Most dogs will eat pretty much anything you put in their bowl, so it’s safe to say that they’re not the fussiest of diners!
It’s down to you to make sure that what goes in their bowl is both nutritious as well as tasty. Unfortunately, many brands of dog food, and treats, contain ingredients that aren’t good for your dog’s health. Some contain ingredients that offer zero nutritional value, and others have potentially harmful side effects.
Here are some of the most common ingredients you want to avoid when buying food or treats for your dogs.
Non-specific protein source – Meat by-products
If a food or treat lists a non-specific protein source, for example, ‘meat’, ‘meat by-products’ or ‘meat and animal derivatives’, don’t buy it!
These are all the leftover bits of animals which humans would never consider eating – according to some sources, these products could be made from slaughterhouse waste, outdated supermarket meats and even euthanized animals.
If the label doesn’t specify the type of animal, be very cautious, as it could contain any type of meat or parts of an animal that have very poor or zero nutritional value.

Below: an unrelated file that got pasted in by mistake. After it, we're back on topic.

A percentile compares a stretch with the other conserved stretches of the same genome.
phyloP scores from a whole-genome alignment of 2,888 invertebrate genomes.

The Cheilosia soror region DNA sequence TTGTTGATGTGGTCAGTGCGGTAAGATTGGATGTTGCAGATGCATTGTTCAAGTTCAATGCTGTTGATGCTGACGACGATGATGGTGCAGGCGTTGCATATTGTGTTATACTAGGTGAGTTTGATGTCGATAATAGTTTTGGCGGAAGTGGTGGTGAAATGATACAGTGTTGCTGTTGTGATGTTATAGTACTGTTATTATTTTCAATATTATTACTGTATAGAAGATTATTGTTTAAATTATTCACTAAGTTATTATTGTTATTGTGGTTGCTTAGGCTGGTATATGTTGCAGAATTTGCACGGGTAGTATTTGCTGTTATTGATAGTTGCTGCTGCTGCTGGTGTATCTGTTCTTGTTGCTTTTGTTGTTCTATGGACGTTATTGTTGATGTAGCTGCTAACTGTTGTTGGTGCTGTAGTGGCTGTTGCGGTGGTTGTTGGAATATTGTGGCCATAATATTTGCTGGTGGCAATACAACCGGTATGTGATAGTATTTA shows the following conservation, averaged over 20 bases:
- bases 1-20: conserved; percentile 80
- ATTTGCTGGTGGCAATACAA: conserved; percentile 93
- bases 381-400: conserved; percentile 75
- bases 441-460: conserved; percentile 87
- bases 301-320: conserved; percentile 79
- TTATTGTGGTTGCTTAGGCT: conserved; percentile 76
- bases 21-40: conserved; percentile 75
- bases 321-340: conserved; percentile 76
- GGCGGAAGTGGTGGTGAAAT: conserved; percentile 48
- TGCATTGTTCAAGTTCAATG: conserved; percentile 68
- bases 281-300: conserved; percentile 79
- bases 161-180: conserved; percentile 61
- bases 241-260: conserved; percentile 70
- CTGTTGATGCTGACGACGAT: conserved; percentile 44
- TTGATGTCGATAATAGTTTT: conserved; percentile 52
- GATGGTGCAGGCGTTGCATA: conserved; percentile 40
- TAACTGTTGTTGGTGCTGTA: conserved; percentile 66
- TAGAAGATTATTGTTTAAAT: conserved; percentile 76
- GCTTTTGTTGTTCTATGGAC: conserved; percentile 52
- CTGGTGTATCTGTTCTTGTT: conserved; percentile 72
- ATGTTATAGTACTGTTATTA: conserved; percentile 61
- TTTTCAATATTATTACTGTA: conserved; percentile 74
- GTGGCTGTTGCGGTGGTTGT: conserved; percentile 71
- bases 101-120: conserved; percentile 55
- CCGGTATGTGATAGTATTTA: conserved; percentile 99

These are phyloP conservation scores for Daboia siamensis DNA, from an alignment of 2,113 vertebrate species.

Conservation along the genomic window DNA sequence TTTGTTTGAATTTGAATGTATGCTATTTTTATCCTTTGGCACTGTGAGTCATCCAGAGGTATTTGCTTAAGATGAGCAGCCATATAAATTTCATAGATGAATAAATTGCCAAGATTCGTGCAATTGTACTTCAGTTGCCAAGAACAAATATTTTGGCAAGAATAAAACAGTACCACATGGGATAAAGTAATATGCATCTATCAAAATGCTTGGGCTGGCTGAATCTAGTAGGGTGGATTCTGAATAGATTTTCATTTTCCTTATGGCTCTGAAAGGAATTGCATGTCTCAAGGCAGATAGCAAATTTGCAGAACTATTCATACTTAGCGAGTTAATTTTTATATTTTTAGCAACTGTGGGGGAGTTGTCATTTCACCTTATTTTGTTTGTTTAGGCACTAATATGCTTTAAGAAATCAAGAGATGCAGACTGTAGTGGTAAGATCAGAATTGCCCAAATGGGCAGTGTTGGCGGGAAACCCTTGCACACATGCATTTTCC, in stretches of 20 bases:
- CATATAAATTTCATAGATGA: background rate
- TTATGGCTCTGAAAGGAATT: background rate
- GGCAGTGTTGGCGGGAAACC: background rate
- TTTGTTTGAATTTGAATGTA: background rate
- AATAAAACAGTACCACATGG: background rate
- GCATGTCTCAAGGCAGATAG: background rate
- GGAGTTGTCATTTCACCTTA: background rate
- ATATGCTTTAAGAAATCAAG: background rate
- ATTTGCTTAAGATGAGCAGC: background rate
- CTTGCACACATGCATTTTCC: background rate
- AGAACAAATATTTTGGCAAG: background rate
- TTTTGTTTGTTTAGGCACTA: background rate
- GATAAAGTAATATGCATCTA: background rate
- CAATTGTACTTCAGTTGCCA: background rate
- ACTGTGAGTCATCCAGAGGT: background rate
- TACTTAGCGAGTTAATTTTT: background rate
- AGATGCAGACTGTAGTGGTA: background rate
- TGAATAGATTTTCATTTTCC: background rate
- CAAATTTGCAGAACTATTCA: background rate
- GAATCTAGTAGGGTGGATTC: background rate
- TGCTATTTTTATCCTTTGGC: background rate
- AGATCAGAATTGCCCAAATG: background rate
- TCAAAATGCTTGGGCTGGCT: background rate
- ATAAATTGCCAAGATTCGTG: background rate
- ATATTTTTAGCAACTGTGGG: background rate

Just as with human food, preservatives and antioxidants are used to preserve fats in dog foods.
These can lead to poor digestion and in turn, have several harmful health effects including skin and coat issues, irregular bowel movements, depression, and more.
Three preservatives that are often used to pet food and should be avoided include:
- BHT – Butylated hydroxytoluene
- BHA – Butylated hydroxyanisole
- Propyl gallate
Food colouring has zero nutritional value and certainly aren’t beneficial to your dog – plus, your dog really doesn’t care what colour their food is!
These have already been banned in human foods because of their link to behavioural issues and it’s thought that these effects are unlikely to differ for our dogs.
These can often be found in cheap pet food and treats – much like refined sugar, these ingredients can cause spikes in blood sugar and contributes to weight gain, obesity, and diabetes.
Your dog can also become addicted to sugars in much the same way humans do – this can make it very challenging to switch their food.
High Salt Content
Although necessary, salt is generally found in sufficient quantities with the need to add any more.
Just as in humans, too much salt can have poor health implications for your dog, for example, high blood pressure, stroke, and cardiovascular disease.
Other ingredients to avoid:
- Nitrates (Sodium Nitrate)
- Sodium Tripolyphosphate (STPP)
- Soy (Soy or Soybean Oil)
- White Rice
If you having any questions relating to your dog’s diet, or if you would like to discuss how our food could potentially help your dog, please get in touch.